The benefits of eating sprouts have been a popular topic among vegans, vegetarians, and raw dieters for many years. Alfalfa sprouts, broccoli sprouts, and mung bean sprouts (also simply called bean sprouts), are just a few examples of this nutrient-packed food that is rising in popularity. Sprouts are great sources of protein, fiber, and an array of vitamins and minerals, providing the body with the nutrients it needs for most of its functions.
1. Protein: The quality of the protein from beans, nuts, seed and grains is increased when sprouted. Specific amino acids, such as lysine, can be found in higher quantities in sprouts versus full-fledge plants, allowing our bodies to grow and repair while maintaining a healthy immune system.
2. Enzymes: Sprouts are estimated to have a hundredfold more enzymes than their raw, full-grown counterparts. Enzymes are proteins that help speed up biological functions and break down food.
3. Chlorophyll: All sprouts are an excellent source of chlorophyll, the substance that gives plants their green color. This green “plant blood” can detoxify and cleanse the body, oxygenating the blood. Chlorophyll can also fight and reverse protein-deficient anemia, treat skin disorders, and even protect against cancer. Chlorophyll can only be found in plant sources and is especially rich in sprouts.
4. Fiber: Fiber is known to be present in fruits, vegetables, nuts, legumes, and whole grains, but when sprouted the fiber content is increased. Fiber keeps the digestive system functioning normally while maintaining healthy weight. By eating more fiber, you can reduce your risk of developing type 2 diabetes and cardiovascular disease.
5. Vitamins: You may have noticed a trend developing, but the vitamin content of plants is also at its peak during the sprouting phase. For example, the vitamin B2 content of mung beans increases over 500% after sprouting! Vitamins A, C and E are also known to increase significantly in sprouted grains, beans, seeds, and nuts.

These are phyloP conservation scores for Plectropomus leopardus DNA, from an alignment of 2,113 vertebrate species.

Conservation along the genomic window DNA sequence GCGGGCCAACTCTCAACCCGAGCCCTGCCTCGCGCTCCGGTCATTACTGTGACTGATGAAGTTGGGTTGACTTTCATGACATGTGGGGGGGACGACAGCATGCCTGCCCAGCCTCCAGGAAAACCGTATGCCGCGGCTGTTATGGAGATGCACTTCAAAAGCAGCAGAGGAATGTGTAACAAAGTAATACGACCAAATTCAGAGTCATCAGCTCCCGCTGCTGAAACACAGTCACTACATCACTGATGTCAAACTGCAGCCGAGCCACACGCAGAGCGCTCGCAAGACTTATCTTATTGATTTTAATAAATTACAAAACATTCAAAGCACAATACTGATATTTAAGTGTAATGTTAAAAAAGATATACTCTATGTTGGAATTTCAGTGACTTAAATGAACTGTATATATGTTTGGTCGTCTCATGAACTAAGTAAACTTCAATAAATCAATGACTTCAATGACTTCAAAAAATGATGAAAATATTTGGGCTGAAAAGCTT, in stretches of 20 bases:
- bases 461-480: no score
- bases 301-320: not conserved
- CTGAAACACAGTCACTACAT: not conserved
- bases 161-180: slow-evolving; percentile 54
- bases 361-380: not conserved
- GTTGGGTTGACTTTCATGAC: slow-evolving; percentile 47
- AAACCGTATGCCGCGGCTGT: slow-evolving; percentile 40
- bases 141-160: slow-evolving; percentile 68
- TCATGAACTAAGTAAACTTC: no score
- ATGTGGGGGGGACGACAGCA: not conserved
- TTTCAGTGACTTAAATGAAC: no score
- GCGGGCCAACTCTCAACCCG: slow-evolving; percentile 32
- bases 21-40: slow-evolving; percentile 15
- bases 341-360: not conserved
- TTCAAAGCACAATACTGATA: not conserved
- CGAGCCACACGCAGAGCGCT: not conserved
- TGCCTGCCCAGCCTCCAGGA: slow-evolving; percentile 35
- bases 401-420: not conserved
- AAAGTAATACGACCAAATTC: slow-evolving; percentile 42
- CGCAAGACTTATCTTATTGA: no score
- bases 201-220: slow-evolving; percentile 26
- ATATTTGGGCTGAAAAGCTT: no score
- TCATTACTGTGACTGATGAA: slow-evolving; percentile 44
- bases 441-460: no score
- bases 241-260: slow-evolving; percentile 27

6. Minerals: The sprouting phase allows for minerals to merge together with the protein from the grain, seed, nut, etc., enhancing protein function and increasing the bioavailability of the protein and minerals, such as the electrolytes calcium and magnesium. This means that the nutrients are more easily absorbed into the body during digestion, making them more usable for maintaining healthy body function.
7. Fatty Acids: Sprouts are a great source of essential fatty acids, such as omega-3 and omega-6. Fatty acids help with a variety of bodily functions, such as regulating blood pressure, blood clotting, liver function, and more. These essential fats cannot be produced by the human body and therefore must be consumed in food, resulting in most people being fatty acid deficient. Essential fatty acids are not always increased in sprouts as opposed to their unsprouted or full-grown counterparts, but in some cases, like the omega-6 linoleic acid in lentil, is increased significantly when sprouted.
8. Antioxidants: The antioxidants content of sprouts is very high and has many health benefits. Because of their ability to reduce oxidative stress, sprouts have even been researched as a beneficial dietary addition for astronauts, who are at risk of oxidative stress from radiation. Antioxidants protect the body from free radicals, which can damage cells and increase the risk of developing cancer, cardiovascular disease, and more. Sulforaphane, an antioxidant found in broccoli sprouts, has been researched considerably for its cancer-prevention benefits and is believed to help lower insulin levels and maintain blood-sugar content, reducing the risk of developing type 2 diabetes.
9. What They Lack: Most of the benefits of eating sprouts are based on increases in nutrients; however, what sprouts lack in comparison to full grown plants is just as important! For example, sprouted whole grains contain less starch while offering more vitamin C, protein, and carotenoids. Most importantly, wheat, barley and rye, all contain gluten, making them difficult to digest and dangerous to those with celiac disease. However, when harvested as a young, sprouted grass, such as wheatgrass or barley grass, these plants are gluten-free and safe to eat for those with gluten-intolerance when pure.
10. Cost and Accessibility: Not only are sprouts affordable, but you can also grow them yourself! Home-sprouting will ensure that there are no pesticides, additives, or chemical treatments used on your sprouts, reducing the amount of harmful toxins you consume. However, be sure to take precautions and be very attentive to your sprouts. Because of the warm, moist growing conditions, sprouting can create harmful bacteria which is undetectable with homegrown sprouts.